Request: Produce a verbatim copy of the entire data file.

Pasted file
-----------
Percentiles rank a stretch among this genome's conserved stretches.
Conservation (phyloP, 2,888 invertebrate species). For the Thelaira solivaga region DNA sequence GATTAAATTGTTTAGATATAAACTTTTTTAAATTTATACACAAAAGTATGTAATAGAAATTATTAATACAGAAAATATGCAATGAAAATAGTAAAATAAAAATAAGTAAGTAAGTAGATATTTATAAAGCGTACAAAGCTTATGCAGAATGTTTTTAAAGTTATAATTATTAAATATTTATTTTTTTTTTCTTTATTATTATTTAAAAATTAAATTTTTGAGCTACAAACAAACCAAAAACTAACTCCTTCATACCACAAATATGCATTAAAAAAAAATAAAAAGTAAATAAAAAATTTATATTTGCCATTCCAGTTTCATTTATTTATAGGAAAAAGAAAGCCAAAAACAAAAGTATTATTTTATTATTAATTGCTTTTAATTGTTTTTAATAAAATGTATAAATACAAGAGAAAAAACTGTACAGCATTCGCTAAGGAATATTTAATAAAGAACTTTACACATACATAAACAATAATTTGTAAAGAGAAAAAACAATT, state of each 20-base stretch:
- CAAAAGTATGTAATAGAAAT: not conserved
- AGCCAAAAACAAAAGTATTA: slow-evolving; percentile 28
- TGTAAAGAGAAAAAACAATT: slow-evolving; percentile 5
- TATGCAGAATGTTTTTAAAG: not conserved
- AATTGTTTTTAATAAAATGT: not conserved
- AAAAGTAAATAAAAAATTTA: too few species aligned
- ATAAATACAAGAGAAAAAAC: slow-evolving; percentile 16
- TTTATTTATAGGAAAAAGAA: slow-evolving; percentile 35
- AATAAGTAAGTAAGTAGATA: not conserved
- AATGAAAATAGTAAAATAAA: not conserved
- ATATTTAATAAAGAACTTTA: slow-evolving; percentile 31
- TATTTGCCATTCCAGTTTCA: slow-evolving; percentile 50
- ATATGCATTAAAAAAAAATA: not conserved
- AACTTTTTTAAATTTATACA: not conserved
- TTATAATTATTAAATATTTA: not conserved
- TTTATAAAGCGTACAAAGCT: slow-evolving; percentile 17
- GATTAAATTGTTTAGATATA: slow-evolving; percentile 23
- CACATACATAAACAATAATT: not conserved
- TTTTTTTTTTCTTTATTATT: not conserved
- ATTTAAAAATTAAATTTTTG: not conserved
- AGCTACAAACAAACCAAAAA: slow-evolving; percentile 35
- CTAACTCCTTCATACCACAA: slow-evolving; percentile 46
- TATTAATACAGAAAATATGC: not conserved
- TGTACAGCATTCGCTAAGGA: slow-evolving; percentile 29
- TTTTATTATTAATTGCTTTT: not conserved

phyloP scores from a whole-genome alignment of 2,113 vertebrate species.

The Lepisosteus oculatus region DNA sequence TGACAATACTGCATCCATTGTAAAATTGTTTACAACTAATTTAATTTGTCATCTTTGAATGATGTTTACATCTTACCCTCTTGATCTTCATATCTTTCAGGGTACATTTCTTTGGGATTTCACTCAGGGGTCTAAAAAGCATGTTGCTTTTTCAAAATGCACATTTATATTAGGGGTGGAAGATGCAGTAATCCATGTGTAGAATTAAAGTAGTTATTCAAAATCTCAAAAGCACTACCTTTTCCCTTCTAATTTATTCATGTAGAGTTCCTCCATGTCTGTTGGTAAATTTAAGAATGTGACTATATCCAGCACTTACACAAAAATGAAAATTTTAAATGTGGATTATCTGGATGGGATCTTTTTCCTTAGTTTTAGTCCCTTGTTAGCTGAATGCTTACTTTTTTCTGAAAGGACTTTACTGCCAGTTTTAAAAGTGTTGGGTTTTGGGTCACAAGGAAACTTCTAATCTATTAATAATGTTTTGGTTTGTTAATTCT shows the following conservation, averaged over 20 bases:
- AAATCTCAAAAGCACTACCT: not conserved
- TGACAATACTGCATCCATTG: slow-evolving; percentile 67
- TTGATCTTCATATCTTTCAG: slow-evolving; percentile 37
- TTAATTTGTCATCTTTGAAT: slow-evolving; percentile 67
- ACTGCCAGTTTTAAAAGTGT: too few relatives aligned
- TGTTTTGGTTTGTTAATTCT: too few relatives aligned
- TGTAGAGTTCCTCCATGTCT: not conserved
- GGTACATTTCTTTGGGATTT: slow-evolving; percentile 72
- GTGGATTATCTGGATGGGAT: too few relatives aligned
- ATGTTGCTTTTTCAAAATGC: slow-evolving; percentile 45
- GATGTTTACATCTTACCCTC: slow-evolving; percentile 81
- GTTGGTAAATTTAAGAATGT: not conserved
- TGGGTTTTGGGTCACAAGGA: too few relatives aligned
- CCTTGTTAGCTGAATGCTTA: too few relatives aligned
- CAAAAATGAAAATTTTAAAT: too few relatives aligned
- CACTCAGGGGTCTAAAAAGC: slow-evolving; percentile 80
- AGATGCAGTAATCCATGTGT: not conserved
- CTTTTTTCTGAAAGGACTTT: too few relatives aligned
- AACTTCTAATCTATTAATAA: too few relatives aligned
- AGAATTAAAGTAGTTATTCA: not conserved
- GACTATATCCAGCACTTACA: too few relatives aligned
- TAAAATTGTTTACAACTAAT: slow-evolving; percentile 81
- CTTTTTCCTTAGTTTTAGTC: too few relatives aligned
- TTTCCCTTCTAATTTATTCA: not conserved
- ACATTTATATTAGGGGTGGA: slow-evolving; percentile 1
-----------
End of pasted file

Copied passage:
Percentiles rank a stretch among this genome's conserved stretches.
Conservation (phyloP, 2,888 invertebrate species). For the Thelaira solivaga region DNA sequence GATTAAATTGTTTAGATATAAACTTTTTTAAATTTATACACAAAAGTATGTAATAGAAATTATTAATACAGAAAATATGCAATGAAAATAGTAAAATAAAAATAAGTAAGTAAGTAGATATTTATAAAGCGTACAAAGCTTATGCAGAATGTTTTTAAAGTTATAATTATTAAATATTTATTTTTTTTTTCTTTATTATTATTTAAAAATTAAATTTTTGAGCTACAAACAAACCAAAAACTAACTCCTTCATACCACAAATATGCATTAAAAAAAAATAAAAAGTAAATAAAAAATTTATATTTGCCATTCCAGTTTCATTTATTTATAGGAAAAAGAAAGCCAAAAACAAAAGTATTATTTTATTATTAATTGCTTTTAATTGTTTTTAATAAAATGTATAAATACAAGAGAAAAAACTGTACAGCATTCGCTAAGGAATATTTAATAAAGAACTTTACACATACATAAACAATAATTTGTAAAGAGAAAAAACAATT, state of each 20-base stretch:
- CAAAAGTATGTAATAGAAAT: not conserved
- AGCCAAAAACAAAAGTATTA: slow-evolving; percentile 28
- TGTAAAGAGAAAAAACAATT: slow-evolving; percentile 5
- TATGCAGAATGTTTTTAAAG: not conserved
- AATTGTTTTTAATAAAATGT: not conserved
- AAAAGTAAATAAAAAATTTA: too few species aligned
- ATAAATACAAGAGAAAAAAC: slow-evolving; percentile 16
- TTTATTTATAGGAAAAAGAA: slow-evolving; percentile 35
- AATAAGTAAGTAAGTAGATA: not conserved
- AATGAAAATAGTAAAATAAA: not conserved
- ATATTTAATAAAGAACTTTA: slow-evolving; percentile 31
- TATTTGCCATTCCAGTTTCA: slow-evolving; percentile 50
- ATATGCATTAAAAAAAAATA: not conserved
- AACTTTTTTAAATTTATACA: not conserved
- TTATAATTATTAAATATTTA: not conserved
- TTTATAAAGCGTACAAAGCT: slow-evolving; percentile 17
- GATTAAATTGTTTAGATATA: slow-evolving; percentile 23
- CACATACATAAACAATAATT: not conserved
- TTTTTTTTTTCTTTATTATT: not conserved
- ATTTAAAAATTAAATTTTTG: not conserved
- AGCTACAAACAAACCAAAAA: slow-evolving; percentile 35
- CTAACTCCTTCATACCACAA: slow-evolving; percentile 46
- TATTAATACAGAAAATATGC: not conserved
- TGTACAGCATTCGCTAAGGA: slow-evolving; percentile 29
- TTTTATTATTAATTGCTTTT: not conserved

phyloP scores from a whole-genome alignment of 2,113 vertebrate species.

The Lepisosteus oculatus region DNA sequence TGACAATACTGCATCCATTGTAAAATTGTTTACAACTAATTTAATTTGTCATCTTTGAATGATGTTTACATCTTACCCTCTTGATCTTCATATCTTTCAGGGTACATTTCTTTGGGATTTCACTCAGGGGTCTAAAAAGCATGTTGCTTTTTCAAAATGCACATTTATATTAGGGGTGGAAGATGCAGTAATCCATGTGTAGAATTAAAGTAGTTATTCAAAATCTCAAAAGCACTACCTTTTCCCTTCTAATTTATTCATGTAGAGTTCCTCCATGTCTGTTGGTAAATTTAAGAATGTGACTATATCCAGCACTTACACAAAAATGAAAATTTTAAATGTGGATTATCTGGATGGGATCTTTTTCCTTAGTTTTAGTCCCTTGTTAGCTGAATGCTTACTTTTTTCTGAAAGGACTTTACTGCCAGTTTTAAAAGTGTTGGGTTTTGGGTCACAAGGAAACTTCTAATCTATTAATAATGTTTTGGTTTGTTAATTCT shows the following conservation, averaged over 20 bases:
- AAATCTCAAAAGCACTACCT: not conserved
- TGACAATACTGCATCCATTG: slow-evolving; percentile 67
- TTGATCTTCATATCTTTCAG: slow-evolving; percentile 37
- TTAATTTGTCATCTTTGAAT: slow-evolving; percentile 67
- ACTGCCAGTTTTAAAAGTGT: too few relatives aligned
- TGTTTTGGTTTGTTAATTCT: too few relatives aligned
- TGTAGAGTTCCTCCATGTCT: not conserved
- GGTACATTTCTTTGGGATTT: slow-evolving; percentile 72
- GTGGATTATCTGGATGGGAT: too few relatives aligned
- ATGTTGCTTTTTCAAAATGC: slow-evolving; percentile 45
- GATGTTTACATCTTACCCTC: slow-evolving; percentile 81
- GTTGGTAAATTTAAGAATGT: not conserved
- TGGGTTTTGGGTCACAAGGA: too few relatives aligned
- CCTTGTTAGCTGAATGCTTA: too few relatives aligned
- CAAAAATGAAAATTTTAAAT: too few relatives aligned
- CACTCAGGGGTCTAAAAAGC: slow-evolving; percentile 80
- AGATGCAGTAATCCATGTGT: not conserved
- CTTTTTTCTGAAAGGACTTT: too few relatives aligned
- AACTTCTAATCTATTAATAA: too few relatives aligned
- AGAATTAAAGTAGTTATTCA: not conserved
- GACTATATCCAGCACTTACA: too few relatives aligned
- TAAAATTGTTTACAACTAAT: slow-evolving; percentile 81
- CTTTTTCCTTAGTTTTAGTC: too few relatives aligned
- TTTCCCTTCTAATTTATTCA: not conserved
- ACATTTATATTAGGGGTGGA: slow-evolving; percentile 1